Debt Snowball vs. Debt Avalanche

Image of debt snowball and debt avalanche pyramid

hese may sound like ways of coping with the cold, but these are actually two polar opposite methods of paying down your debts. Which one is right for you?

Debt Snowball Method

Using the Debt Snowball method means you would pay off your credit cards or loans by focusing on paying off the lowest balance first by paying more than the minimum payment each month, while also paying just minimum towards the rest, and continuing to pay off the lowest until you are debt free. This method helps those of us that need gratification. There is a certain sense of accomplishment that comes with having one of your debts knocked off the list. Once you see that more and more of your debts are being paid off, you might feel more motivated to keep paying them off. Perhaps, you will even be inspired to pay off more than you normally would just to get the next debt off the list. This is a good option if you need a 'win' in the world of debt, but this method will take longer and cost you more in the long-run because of the interest that is accruing on your larger debts while you pay off your smaller ones.

Debt Avalanche Method

The Debt Avalanche method consists of focusing on paying off your debts with the higher interest rates first while paying the minimum on the rest. Research which debt has the highest interest rate, and pay more than the minimum payment on it until it is completely paid off. This way you can save money, because you're allowing less interest to accrue on your larger debts and thusly less compounding interest accrues. Depending on how much you have to pay off, you could actually be saving hundreds or even thousands of dollars by getting rid of those high-interest debts as soon as you can. This will also help you pay your debts faster, because the interest won't be prolonging the 'life' of the debt. This method may feel like it's more drawn-out during the process, but you'll actually be paying off your debts faster than you think, and you'll be paying less because you won't have that compounding interest adding up.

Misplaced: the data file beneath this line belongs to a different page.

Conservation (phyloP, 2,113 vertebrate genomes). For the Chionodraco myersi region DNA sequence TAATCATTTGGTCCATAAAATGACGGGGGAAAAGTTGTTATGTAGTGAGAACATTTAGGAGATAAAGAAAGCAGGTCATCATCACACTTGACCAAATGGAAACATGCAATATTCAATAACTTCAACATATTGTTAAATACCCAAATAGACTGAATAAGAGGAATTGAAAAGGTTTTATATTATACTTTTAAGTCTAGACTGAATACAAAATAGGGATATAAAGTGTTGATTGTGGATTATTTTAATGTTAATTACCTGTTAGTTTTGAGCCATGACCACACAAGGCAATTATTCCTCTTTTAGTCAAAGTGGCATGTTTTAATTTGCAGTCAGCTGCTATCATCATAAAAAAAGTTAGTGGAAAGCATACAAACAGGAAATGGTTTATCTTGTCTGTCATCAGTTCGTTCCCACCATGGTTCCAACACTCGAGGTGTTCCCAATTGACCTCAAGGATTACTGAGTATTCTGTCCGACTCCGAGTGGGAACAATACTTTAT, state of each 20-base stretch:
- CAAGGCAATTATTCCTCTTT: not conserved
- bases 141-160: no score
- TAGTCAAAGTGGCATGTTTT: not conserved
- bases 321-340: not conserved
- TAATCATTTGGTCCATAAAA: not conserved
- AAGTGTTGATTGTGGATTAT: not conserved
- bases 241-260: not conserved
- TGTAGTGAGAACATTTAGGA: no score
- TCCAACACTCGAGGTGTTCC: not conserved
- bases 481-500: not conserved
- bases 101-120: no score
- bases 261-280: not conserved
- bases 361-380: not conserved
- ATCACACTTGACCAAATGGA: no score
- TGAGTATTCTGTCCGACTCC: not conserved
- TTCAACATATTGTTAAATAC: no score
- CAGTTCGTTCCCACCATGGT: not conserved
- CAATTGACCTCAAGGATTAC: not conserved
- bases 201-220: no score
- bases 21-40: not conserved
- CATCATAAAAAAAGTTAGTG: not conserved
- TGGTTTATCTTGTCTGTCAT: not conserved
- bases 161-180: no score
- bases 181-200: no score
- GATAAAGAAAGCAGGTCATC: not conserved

What Should I Do?

Sit down and do the math. List all of your debts, the balance owed, the minimum payment, and the interest rates involved with each one. What does the list look like if you organize it by balance for the Debt Snowball method? Now, organize it by the interest rates for the Debt Avalanche method. Take a look at what debts would get paid off, and how long the other debts would take if you were only paying the minimum. How long will it take to pay off your debts?

If it's longer than five years, you might want to seek the help of a professional. Research non-profit companies that offer a debt relief program, such as debt consolidation through a debt management program (often called credit counseling). Many times, these companies have relationships with creditors that allow them to greatly reduce your interest rates by joining their program. Click here to find out more about selecting the right counseling agency for you.

These two methods are not mutually exclusive! You can use a combination of the two methods; consider paying off your smallest debt first to get that sense of accomplishment that many people in debt are anxious to experience, and then focusing on the high interest debts immediately afterwards.

Whatever you decide, keep at it!